Women who receive anti-epileptic drugs are more likely to formula-feed. AAFP on treatment compatibility with breastfeeding:
“Phenytoin (Dilantin) and carbamazepine (Tegretol) are compatible with breast-feeding. Although the AAP considers valproic acid and its derivatives (valproic sodium and divalproex sodium) to be compatible with breast-feeding, some experts recommend against their use during breast-feeding because of the potential for fatal hepatotoxicity in children younger than two years. During breast-feeding, anticonvulsants other than phenobarbital and primidone (Mysoline) are preferred because the slow rate of barbiturate metabolism by the infant may cause sedation. Infant serum levels may be helpful in monitoring toxicity.”
Herpes I & II
An affected person can still breastfeed as the virus itself isn’t present in breast milk. However the affected person still needs to take special care of the condition, including taking a nursing-safe medicine such as Valtrex, as necessary.
“In young babies–a month or less–herpes can have fatal consequences. This is why mothers with active genital lesions don’t deliver vaginally. Serious complications rarely happen in babies older than 4 weeks.”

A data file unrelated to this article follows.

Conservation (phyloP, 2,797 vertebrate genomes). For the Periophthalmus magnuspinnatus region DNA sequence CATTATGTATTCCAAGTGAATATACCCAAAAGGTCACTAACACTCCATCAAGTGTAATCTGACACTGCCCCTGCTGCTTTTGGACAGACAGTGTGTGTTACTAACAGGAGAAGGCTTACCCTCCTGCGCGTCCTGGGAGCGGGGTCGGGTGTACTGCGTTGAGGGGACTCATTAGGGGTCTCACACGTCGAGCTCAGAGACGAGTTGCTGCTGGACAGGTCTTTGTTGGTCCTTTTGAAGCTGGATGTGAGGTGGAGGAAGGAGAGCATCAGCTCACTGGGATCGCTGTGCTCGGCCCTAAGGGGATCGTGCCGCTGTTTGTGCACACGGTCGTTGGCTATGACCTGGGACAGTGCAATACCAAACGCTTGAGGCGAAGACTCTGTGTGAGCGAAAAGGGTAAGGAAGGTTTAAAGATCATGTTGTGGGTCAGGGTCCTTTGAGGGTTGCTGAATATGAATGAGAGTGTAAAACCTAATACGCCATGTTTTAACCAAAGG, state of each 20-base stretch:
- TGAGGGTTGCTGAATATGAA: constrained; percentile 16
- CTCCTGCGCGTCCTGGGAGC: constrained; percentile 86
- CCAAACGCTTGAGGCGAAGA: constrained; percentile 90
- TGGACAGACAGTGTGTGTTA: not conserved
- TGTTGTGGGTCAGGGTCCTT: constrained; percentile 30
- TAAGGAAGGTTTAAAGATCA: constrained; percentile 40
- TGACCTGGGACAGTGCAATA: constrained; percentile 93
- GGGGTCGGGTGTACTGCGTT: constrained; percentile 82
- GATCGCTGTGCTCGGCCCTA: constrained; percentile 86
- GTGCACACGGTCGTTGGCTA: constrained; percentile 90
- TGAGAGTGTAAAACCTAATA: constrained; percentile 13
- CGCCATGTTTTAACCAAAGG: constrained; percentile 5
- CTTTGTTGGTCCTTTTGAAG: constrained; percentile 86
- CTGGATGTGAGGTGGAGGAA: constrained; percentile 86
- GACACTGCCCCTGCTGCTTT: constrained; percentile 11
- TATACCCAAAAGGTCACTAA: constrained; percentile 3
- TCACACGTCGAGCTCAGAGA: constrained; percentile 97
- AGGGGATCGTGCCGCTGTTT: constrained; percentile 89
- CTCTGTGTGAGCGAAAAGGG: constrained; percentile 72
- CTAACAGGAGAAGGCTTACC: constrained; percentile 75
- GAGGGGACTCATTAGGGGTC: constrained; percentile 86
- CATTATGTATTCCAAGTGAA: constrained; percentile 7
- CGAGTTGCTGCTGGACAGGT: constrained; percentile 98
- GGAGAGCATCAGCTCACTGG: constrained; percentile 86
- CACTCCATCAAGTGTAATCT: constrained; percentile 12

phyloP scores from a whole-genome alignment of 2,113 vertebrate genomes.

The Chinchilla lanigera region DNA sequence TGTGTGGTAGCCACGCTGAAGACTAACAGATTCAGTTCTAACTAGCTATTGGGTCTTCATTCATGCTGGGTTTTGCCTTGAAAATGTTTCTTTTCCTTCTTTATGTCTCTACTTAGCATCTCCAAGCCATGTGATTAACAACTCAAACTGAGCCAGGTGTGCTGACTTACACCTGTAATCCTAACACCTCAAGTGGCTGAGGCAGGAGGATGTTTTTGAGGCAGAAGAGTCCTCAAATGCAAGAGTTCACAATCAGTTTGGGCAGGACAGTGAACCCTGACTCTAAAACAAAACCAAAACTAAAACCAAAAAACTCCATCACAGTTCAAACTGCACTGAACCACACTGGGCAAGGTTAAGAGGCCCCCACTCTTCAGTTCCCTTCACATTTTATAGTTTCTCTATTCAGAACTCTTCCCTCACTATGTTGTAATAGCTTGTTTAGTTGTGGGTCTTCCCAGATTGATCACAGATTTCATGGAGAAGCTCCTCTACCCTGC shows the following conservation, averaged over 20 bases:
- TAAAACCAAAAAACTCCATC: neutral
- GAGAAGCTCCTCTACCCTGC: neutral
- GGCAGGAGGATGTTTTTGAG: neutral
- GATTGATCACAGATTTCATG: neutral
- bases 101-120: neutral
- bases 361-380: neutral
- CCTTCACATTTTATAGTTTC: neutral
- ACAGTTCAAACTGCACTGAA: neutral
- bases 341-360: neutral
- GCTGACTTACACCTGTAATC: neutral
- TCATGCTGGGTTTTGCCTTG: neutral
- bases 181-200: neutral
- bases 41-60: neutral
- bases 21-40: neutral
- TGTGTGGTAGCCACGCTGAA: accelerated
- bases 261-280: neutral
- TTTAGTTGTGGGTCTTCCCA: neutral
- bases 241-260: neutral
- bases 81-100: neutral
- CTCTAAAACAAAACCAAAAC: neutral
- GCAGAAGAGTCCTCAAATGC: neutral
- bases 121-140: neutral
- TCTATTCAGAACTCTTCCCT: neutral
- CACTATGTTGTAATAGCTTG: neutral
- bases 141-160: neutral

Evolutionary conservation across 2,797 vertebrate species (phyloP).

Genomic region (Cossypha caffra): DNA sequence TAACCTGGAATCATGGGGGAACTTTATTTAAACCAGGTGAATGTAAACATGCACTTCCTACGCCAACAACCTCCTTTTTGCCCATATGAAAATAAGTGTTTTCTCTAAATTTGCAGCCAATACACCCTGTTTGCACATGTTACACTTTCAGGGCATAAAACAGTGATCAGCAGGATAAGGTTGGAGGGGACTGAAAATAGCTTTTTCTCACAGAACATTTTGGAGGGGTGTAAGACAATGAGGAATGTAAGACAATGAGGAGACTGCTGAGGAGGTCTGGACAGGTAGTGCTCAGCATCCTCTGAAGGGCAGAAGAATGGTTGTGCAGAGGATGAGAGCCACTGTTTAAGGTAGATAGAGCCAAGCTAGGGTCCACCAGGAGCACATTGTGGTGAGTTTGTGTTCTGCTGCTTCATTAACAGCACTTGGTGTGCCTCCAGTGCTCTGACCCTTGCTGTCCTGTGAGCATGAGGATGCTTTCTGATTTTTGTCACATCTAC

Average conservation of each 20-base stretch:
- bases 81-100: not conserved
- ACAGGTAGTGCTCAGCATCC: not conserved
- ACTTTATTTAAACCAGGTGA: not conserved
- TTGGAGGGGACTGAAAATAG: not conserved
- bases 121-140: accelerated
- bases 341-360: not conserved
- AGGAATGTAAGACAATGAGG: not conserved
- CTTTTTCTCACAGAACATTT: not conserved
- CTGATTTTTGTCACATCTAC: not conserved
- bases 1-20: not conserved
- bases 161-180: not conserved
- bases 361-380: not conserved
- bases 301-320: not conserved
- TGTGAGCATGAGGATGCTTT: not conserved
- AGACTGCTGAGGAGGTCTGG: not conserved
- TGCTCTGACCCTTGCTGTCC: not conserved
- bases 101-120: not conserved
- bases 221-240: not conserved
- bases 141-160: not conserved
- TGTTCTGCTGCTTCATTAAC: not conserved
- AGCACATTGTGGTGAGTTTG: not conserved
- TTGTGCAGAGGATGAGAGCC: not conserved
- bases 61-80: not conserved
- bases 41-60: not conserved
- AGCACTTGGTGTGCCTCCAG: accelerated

Read more about herpes and breastfeeding from LLLI.
Hepatitis B & C
The CDC says it’s safe for a mother infected with Hepatitis B or C to breastfeed as Hepatitis is transmitted via blood, not breast milk. It recommends immunization for the baby, but does not believe it’s necessary to wait for complete immunization to begin breastfeeding. If an infected mother has cracked and bleeding nipples, it’s best to err on the side of caution and temporarily “pump and dump” while feeding the baby stored breast milk in other ways until the affected areola has healed.
Human Immunodeficiency Virus (HIV)
It used to be that if other feeding methods were available, affordable, feasible and safe, alternatives were recommended over breastfeeding for an HIV-infected mother. However, the newest evidence is showing that breastfeeding may still be best.
Facts from UNICEF:
- “Without preventive interventions, approximately one-third of infants born to HIV-positive mothers contract HIV through mother-to-child transmission, becoming infected during their mothers’ pregnancy, childbirth or breastfeeding.”
- “Between 15 and 25% of children born to HIV-infected mothers get infected with HIV during pregnancy or delivery, while about 15% of the children get infected through breastfeeding.”
- Factors that decrease a child’s risk of contracting the virus: exclusive breastfeeding, preventing cracked nipples, early treatment of sores/thrush, and breastfeeding for at least 3 months but not as long as the current minimum of 2 years for other women.